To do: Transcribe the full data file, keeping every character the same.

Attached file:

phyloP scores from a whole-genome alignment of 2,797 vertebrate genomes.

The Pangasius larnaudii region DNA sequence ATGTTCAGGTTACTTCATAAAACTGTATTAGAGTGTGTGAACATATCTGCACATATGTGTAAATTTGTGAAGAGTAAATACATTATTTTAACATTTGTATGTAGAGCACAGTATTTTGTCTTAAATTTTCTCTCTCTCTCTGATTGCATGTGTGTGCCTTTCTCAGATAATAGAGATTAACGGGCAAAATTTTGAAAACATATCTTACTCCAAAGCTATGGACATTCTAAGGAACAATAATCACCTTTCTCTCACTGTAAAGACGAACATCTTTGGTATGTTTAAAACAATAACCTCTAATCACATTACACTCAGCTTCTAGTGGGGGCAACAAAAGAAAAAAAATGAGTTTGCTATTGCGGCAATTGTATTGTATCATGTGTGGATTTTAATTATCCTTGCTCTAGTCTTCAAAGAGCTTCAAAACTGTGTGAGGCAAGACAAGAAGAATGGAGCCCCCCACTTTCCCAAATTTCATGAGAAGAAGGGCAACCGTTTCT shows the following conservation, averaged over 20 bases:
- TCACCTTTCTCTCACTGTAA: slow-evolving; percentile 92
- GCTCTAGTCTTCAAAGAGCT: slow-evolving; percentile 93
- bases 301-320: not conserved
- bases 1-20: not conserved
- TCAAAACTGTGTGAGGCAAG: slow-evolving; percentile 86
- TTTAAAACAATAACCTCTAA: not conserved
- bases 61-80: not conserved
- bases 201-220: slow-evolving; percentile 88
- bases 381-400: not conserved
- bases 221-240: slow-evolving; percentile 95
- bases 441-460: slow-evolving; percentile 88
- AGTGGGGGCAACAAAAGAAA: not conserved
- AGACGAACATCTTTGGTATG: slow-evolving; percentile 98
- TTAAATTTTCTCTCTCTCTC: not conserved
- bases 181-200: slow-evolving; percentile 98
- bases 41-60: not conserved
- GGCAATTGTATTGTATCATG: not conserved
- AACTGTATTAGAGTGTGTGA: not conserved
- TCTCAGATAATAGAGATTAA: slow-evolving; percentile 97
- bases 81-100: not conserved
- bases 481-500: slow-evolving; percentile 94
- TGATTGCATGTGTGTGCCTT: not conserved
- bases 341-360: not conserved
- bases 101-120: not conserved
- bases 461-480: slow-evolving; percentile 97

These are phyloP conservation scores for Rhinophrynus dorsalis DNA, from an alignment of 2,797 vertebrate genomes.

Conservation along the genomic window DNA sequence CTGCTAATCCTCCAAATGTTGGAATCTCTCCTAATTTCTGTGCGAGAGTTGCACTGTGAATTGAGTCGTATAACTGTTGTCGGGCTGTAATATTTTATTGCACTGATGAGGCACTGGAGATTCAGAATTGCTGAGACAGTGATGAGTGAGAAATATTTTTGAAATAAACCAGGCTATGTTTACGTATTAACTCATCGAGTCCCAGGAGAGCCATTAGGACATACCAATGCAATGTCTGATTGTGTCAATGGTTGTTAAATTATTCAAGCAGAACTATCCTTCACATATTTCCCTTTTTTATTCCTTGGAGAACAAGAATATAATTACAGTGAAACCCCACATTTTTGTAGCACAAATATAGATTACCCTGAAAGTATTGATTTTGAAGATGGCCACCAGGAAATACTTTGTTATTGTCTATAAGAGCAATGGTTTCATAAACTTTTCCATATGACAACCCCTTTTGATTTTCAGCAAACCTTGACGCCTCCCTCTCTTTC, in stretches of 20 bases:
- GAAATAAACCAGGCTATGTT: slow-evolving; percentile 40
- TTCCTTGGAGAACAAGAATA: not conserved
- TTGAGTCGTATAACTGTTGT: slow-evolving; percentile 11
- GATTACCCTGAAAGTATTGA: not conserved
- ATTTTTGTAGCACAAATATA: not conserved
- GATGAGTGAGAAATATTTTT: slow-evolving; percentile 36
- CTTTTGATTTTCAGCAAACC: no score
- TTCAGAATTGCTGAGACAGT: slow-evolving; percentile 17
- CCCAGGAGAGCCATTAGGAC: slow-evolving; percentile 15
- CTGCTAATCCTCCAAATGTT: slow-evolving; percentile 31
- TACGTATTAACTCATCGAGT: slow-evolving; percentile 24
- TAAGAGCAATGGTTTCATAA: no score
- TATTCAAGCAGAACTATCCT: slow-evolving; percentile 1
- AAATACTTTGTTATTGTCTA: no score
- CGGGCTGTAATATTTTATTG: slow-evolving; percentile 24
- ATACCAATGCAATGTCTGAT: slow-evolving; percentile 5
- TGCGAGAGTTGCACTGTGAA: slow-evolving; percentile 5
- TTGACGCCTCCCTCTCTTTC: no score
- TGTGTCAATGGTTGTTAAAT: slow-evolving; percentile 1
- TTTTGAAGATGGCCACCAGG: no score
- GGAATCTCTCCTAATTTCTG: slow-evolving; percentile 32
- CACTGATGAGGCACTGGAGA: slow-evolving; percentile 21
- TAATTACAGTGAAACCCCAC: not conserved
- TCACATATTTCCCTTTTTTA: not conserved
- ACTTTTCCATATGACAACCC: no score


phyloP scores from a whole-genome alignment of 2,797 vertebrate genomes.

The Pangasius larnaudii region DNA sequence ATGTTCAGGTTACTTCATAAAACTGTATTAGAGTGTGTGAACATATCTGCACATATGTGTAAATTTGTGAAGAGTAAATACATTATTTTAACATTTGTATGTAGAGCACAGTATTTTGTCTTAAATTTTCTCTCTCTCTCTGATTGCATGTGTGTGCCTTTCTCAGATAATAGAGATTAACGGGCAAAATTTTGAAAACATATCTTACTCCAAAGCTATGGACATTCTAAGGAACAATAATCACCTTTCTCTCACTGTAAAGACGAACATCTTTGGTATGTTTAAAACAATAACCTCTAATCACATTACACTCAGCTTCTAGTGGGGGCAACAAAAGAAAAAAAATGAGTTTGCTATTGCGGCAATTGTATTGTATCATGTGTGGATTTTAATTATCCTTGCTCTAGTCTTCAAAGAGCTTCAAAACTGTGTGAGGCAAGACAAGAAGAATGGAGCCCCCCACTTTCCCAAATTTCATGAGAAGAAGGGCAACCGTTTCT shows the following conservation, averaged over 20 bases:
- TCACCTTTCTCTCACTGTAA: slow-evolving; percentile 92
- GCTCTAGTCTTCAAAGAGCT: slow-evolving; percentile 93
- bases 301-320: not conserved
- bases 1-20: not conserved
- TCAAAACTGTGTGAGGCAAG: slow-evolving; percentile 86
- TTTAAAACAATAACCTCTAA: not conserved
- bases 61-80: not conserved
- bases 201-220: slow-evolving; percentile 88
- bases 381-400: not conserved
- bases 221-240: slow-evolving; percentile 95
- bases 441-460: slow-evolving; percentile 88
- AGTGGGGGCAACAAAAGAAA: not conserved
- AGACGAACATCTTTGGTATG: slow-evolving; percentile 98
- TTAAATTTTCTCTCTCTCTC: not conserved
- bases 181-200: slow-evolving; percentile 98
- bases 41-60: not conserved
- GGCAATTGTATTGTATCATG: not conserved
- AACTGTATTAGAGTGTGTGA: not conserved
- TCTCAGATAATAGAGATTAA: slow-evolving; percentile 97
- bases 81-100: not conserved
- bases 481-500: slow-evolving; percentile 94
- TGATTGCATGTGTGTGCCTT: not conserved
- bases 341-360: not conserved
- bases 101-120: not conserved
- bases 461-480: slow-evolving; percentile 97

These are phyloP conservation scores for Rhinophrynus dorsalis DNA, from an alignment of 2,797 vertebrate genomes.

Conservation along the genomic window DNA sequence CTGCTAATCCTCCAAATGTTGGAATCTCTCCTAATTTCTGTGCGAGAGTTGCACTGTGAATTGAGTCGTATAACTGTTGTCGGGCTGTAATATTTTATTGCACTGATGAGGCACTGGAGATTCAGAATTGCTGAGACAGTGATGAGTGAGAAATATTTTTGAAATAAACCAGGCTATGTTTACGTATTAACTCATCGAGTCCCAGGAGAGCCATTAGGACATACCAATGCAATGTCTGATTGTGTCAATGGTTGTTAAATTATTCAAGCAGAACTATCCTTCACATATTTCCCTTTTTTATTCCTTGGAGAACAAGAATATAATTACAGTGAAACCCCACATTTTTGTAGCACAAATATAGATTACCCTGAAAGTATTGATTTTGAAGATGGCCACCAGGAAATACTTTGTTATTGTCTATAAGAGCAATGGTTTCATAAACTTTTCCATATGACAACCCCTTTTGATTTTCAGCAAACCTTGACGCCTCCCTCTCTTTC, in stretches of 20 bases:
- GAAATAAACCAGGCTATGTT: slow-evolving; percentile 40
- TTCCTTGGAGAACAAGAATA: not conserved
- TTGAGTCGTATAACTGTTGT: slow-evolving; percentile 11
- GATTACCCTGAAAGTATTGA: not conserved
- ATTTTTGTAGCACAAATATA: not conserved
- GATGAGTGAGAAATATTTTT: slow-evolving; percentile 36
- CTTTTGATTTTCAGCAAACC: no score
- TTCAGAATTGCTGAGACAGT: slow-evolving; percentile 17
- CCCAGGAGAGCCATTAGGAC: slow-evolving; percentile 15
- CTGCTAATCCTCCAAATGTT: slow-evolving; percentile 31
- TACGTATTAACTCATCGAGT: slow-evolving; percentile 24
- TAAGAGCAATGGTTTCATAA: no score
- TATTCAAGCAGAACTATCCT: slow-evolving; percentile 1
- AAATACTTTGTTATTGTCTA: no score
- CGGGCTGTAATATTTTATTG: slow-evolving; percentile 24
- ATACCAATGCAATGTCTGAT: slow-evolving; percentile 5
- TGCGAGAGTTGCACTGTGAA: slow-evolving; percentile 5
- TTGACGCCTCCCTCTCTTTC: no score
- TGTGTCAATGGTTGTTAAAT: slow-evolving; percentile 1
- TTTTGAAGATGGCCACCAGG: no score
- GGAATCTCTCCTAATTTCTG: slow-evolving; percentile 32
- CACTGATGAGGCACTGGAGA: slow-evolving; percentile 21
- TAATTACAGTGAAACCCCAC: not conserved
- TCACATATTTCCCTTTTTTA: not conserved
- ACTTTTCCATATGACAACCC: no score